The structure is such that by equalizing the thrust bea tween the two bearing assemblies, neither will receive an excessive thrust imbalance, and there will be uniform wear of the two bearing assemblies. By providing two bearing assemblies between the drive shaft and the drill pipe section, bearing life is greatly increased, and the equalization of the thrust to the two insures maximum life for the bearings.

The radial bearing 18 about the upper portion of the drive shaft 12 is provided with vertical grooves 82 to provide a supply of drilling mud under pressure to and through the bearings. The upper race 52 of the upper hearing assembly is spaced from the drive shaft to provide a drilling mud passage 84, the lower race 46 of said upper assembly is spaced inwardly from the thrust collar 58 to provide a mud passage 86. The upper race 34 of the lower bearing assembly is spaced outwardly from the thrust sleeve 44 to provide a mud passage 88, and the lower race 28 of the lower bearing assembly is spaced inwardly from the lower drill string pipe section 6 to provide a mud passage 90. These passages for the flow of drilling mud to and through the bearing assemblies, together with the ability of the upper races 34 and 52 to move axially away from and toward their respective lower races 28 and 46 provides space for an adequate pressurized supply of mud to and through the bearing assemblies, resulting in highly efficient lubrication and cooling of the bearings.

It will be, of course, understood that various changes can be made in the form, details, arrangement and proportions of the various parts without departing from the spirit of the invention.

We claim:

1. A thrust equalizer for use in a drill string comprising a drill string pipe section and a drill shaft having a drill bit connector, wherein the improvement comprises: bearing units comprising upper and lower thrust bearings made up of elements superimposed longitudinally of the drill shaft and in downward thrust association with said drill shaft, thrust equalizing means for downward thrust association with said upper and lower thrust bearings, said drill string pipe section being in downward thrust association with said equalizing means, said equalizing means being shiftable to distribute equal amounts of thrust from said drill string pipe section to each of said thrust hearing, and at least one bearing unit having a pair of races, one of which is axially movable relative to the other, and a radial bearing in said lower drill pipe section and about said drill bit shaft, said radial bearing having drilling mud passage means for conducting drilling mud downwardly to and through said bearing unit.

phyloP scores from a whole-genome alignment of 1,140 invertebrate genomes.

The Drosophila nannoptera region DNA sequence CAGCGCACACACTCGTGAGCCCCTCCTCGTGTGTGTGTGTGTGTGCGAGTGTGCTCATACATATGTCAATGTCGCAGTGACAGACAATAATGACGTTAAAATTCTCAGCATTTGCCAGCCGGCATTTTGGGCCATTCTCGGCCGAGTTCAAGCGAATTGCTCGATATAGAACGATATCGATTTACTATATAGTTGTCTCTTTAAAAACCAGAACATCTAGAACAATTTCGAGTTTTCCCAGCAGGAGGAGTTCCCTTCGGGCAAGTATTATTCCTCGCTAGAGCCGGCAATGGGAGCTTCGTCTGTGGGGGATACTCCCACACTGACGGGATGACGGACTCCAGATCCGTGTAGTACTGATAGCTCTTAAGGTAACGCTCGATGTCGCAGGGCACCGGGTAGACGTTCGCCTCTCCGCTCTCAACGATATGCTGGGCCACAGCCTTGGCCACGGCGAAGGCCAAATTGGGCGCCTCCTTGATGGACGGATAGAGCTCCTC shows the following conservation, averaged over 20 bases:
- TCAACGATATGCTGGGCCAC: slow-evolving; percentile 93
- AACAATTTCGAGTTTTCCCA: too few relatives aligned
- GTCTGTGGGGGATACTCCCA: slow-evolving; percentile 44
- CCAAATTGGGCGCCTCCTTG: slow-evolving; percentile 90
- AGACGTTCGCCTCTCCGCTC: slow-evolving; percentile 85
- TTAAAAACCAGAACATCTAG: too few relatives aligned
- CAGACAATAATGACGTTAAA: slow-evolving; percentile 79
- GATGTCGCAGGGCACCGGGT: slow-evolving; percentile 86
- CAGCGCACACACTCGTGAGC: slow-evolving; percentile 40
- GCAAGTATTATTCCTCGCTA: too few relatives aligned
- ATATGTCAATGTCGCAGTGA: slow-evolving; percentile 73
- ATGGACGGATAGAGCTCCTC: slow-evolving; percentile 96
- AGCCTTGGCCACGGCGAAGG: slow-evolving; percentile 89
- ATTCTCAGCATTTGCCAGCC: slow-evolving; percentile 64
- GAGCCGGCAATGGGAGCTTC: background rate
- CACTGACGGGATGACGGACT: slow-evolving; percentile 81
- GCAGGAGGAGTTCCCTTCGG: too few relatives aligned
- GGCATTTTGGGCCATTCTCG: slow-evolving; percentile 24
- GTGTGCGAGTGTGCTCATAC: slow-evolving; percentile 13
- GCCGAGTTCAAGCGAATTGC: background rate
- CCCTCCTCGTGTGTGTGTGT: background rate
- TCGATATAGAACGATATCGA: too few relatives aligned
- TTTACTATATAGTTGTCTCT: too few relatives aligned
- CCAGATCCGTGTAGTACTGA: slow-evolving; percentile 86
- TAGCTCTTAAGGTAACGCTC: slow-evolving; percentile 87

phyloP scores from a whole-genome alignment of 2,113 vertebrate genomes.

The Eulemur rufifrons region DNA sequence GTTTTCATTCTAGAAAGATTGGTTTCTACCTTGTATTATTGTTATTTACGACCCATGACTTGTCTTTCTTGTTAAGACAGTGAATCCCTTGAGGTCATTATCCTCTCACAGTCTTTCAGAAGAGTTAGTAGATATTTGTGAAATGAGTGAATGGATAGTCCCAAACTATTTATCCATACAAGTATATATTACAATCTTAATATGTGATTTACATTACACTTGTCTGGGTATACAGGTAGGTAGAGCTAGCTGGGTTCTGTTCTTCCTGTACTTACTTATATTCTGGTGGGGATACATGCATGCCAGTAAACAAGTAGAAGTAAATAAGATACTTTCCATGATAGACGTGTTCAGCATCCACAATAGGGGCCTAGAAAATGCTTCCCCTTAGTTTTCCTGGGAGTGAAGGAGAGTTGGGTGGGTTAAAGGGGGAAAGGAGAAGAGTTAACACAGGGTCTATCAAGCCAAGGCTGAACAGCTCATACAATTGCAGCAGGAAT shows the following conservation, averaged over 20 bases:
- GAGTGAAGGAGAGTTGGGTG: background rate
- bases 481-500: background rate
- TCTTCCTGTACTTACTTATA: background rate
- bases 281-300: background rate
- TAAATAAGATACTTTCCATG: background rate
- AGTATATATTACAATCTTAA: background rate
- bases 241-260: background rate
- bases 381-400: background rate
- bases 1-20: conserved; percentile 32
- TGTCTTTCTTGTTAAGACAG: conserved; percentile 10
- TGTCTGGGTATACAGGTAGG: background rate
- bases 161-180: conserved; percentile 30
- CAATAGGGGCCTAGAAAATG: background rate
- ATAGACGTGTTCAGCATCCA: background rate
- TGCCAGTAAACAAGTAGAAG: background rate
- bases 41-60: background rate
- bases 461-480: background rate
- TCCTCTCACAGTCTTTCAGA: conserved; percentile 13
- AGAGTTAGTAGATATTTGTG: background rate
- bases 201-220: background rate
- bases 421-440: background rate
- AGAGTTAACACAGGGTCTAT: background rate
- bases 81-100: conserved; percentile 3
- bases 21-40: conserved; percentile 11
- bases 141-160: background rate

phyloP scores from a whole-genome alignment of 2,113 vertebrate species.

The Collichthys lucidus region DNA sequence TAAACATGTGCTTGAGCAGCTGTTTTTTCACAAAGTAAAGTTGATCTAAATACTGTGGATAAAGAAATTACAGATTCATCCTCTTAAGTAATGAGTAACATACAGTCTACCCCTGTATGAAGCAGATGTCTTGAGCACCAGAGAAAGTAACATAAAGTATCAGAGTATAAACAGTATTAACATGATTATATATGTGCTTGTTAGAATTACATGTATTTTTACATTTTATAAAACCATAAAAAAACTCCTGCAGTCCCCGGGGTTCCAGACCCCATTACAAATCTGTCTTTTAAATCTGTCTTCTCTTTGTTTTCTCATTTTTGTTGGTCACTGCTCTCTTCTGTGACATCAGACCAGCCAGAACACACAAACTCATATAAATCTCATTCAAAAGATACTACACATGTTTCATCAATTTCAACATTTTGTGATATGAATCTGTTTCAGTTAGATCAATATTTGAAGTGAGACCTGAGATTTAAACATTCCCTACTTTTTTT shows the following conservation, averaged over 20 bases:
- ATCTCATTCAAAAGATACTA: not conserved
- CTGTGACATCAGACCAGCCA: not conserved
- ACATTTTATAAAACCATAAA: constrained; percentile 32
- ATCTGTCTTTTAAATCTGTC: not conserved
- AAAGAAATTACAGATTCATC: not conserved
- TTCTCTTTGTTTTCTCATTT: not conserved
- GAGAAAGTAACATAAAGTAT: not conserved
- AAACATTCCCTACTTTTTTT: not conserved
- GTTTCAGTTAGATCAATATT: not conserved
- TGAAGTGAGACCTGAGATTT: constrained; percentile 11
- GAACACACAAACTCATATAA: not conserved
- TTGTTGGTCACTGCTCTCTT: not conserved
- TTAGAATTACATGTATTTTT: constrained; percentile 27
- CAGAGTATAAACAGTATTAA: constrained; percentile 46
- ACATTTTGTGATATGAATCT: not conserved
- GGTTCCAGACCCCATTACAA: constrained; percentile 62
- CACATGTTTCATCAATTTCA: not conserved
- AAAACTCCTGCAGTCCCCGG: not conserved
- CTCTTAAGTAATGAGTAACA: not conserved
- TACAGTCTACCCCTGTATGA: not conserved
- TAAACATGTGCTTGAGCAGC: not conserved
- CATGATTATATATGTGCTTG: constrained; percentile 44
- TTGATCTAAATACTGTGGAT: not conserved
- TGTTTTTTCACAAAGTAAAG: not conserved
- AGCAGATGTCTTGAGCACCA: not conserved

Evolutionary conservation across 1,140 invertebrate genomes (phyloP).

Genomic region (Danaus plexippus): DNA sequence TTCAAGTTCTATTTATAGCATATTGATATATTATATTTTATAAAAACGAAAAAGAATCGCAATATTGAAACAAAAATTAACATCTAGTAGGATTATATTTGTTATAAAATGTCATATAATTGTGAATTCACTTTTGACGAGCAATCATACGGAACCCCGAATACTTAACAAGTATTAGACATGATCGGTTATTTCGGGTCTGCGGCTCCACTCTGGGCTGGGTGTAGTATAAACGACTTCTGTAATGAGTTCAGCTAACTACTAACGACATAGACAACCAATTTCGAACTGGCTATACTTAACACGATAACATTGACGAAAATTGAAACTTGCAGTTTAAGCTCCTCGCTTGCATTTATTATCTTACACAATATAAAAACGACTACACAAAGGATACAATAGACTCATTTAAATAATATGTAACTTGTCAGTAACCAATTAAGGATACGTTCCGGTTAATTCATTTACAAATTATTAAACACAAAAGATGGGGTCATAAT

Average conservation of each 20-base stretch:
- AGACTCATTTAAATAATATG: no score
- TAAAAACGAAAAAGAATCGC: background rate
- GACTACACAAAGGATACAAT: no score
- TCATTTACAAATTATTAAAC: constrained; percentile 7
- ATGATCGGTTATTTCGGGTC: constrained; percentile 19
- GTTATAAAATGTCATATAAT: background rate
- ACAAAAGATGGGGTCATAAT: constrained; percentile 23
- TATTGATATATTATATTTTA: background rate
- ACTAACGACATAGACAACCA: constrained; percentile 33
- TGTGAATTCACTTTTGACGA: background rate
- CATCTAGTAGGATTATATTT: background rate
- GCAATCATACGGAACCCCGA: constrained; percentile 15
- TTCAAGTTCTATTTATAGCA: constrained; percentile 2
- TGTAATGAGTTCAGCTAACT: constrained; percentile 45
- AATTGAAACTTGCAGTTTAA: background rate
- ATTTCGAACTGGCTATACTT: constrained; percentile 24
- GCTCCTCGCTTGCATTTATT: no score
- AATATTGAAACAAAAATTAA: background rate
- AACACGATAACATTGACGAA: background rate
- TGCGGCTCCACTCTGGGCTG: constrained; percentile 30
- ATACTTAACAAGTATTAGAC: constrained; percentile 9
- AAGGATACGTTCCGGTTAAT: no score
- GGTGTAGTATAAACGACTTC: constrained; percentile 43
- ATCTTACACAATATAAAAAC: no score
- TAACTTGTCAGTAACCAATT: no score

References Cited UNITED STATES PATENTS 1,424,640 8/ 1922 Hall 308230 2,301,105 11/1942 Yost 308230 3,326,612 6/1967 Schaefer 308 2,630,354 3/1953 Busks 308230 3,449,030 6/1969 Tiraspolsky 308230 1,871,630 8/1932 Minor et al. 308--227 FOREIGN PATENTS 1,061,576 -6/1959 Germany. 1,170,717 5/ 1964 Germany.

MARTIN P. SCHWADRON, Primary Examiner F. SUSKO, Assistant Examiner Dedication 3,516,718.Erskine P. Garrison. Long Beach and John E. Tscht'rky, Manhattan Beach, Calif. LOWER THRUST EQUALIZER FOR DRILLING filed Aug. 25, 1980, by

TOOLS. Patent dated June 23, 1970. Dedication the assignee, Smith International, Inc.

Hereby dedicates to the Public the entire remaining term of said patent.

[Oflicial Gazette September 28, 1982.]

Patent Citations
Cited PatentFiling datePublication dateApplicantTitle
US1424640 *Aug 16, 1920Aug 1, 1922Hall Samuel NThrust bearing
US1871630 *Jan 11, 1930Aug 16, 1932Clapp William HThrust bearing
US2301105 *May 1, 1941Nov 3, 1942Smith Corp A OSafety collar for drills
US2630354 *Jul 6, 1950Mar 3, 1953Decatur Pump CompanyLoad equalizing device for thrust bearings
US3326612 *Jun 9, 1964Jun 20, 1967Franklin Electric Co IncThrust bearing assembly
US3449030 *Jun 29, 1967Jun 10, 1969Inst Francais Du PetroleBall thrust bearing for driving shaft subjected to axial thrust,particularly for turbodrill shaft
DE1061576B *Jul 19, 1954Jul 16, 1959Daimler Benz AgLager zur Aufnahme grosser Axialkraefte, insbesondere bei hohen Drehzahlen
DE1170717B *Jun 28, 1958May 21, 1964Krauss Maffei AgLaengslager fuer hohe Druecke
Referenced by
Citing PatentFiling datePublication dateApplicantTitle
US3936247 *Jan 27, 1975Feb 3, 1976Smith International, Inc.Floating flow restrictors for fluid motors
US3982859 *Jul 11, 1975Sep 28, 1976Smith International Corporation, Inc.Floating flow restrictors for fluid motors
US4260031 *Sep 14, 1979Apr 7, 1981Dresser Industries, Inc.Solids diverter for a downhole drilling motor
US4493514 *Mar 12, 1984Jan 15, 1985The United States Of America As Represented By The Secretary Of The NavyMechanism for proportionately loading dual thrust bearing assemblies against axial thrust loads
US5096004 *Aug 6, 1990Mar 17, 1992Ide Russell DHigh pressure downhole progressive cavity drilling apparatus with lubricating flow restrictor
EP0566144A1 *Apr 16, 1993Oct 20, 1993Halliburton CompanyDownhole motor having a flexible connecting rod
Classifications
U.S. Classification384/613
International ClassificationE21B4/00, F16C19/00, E21B4/02, F16C19/54
Cooperative ClassificationF16C19/54, E21B4/02
European ClassificationF16C19/54, E21B4/02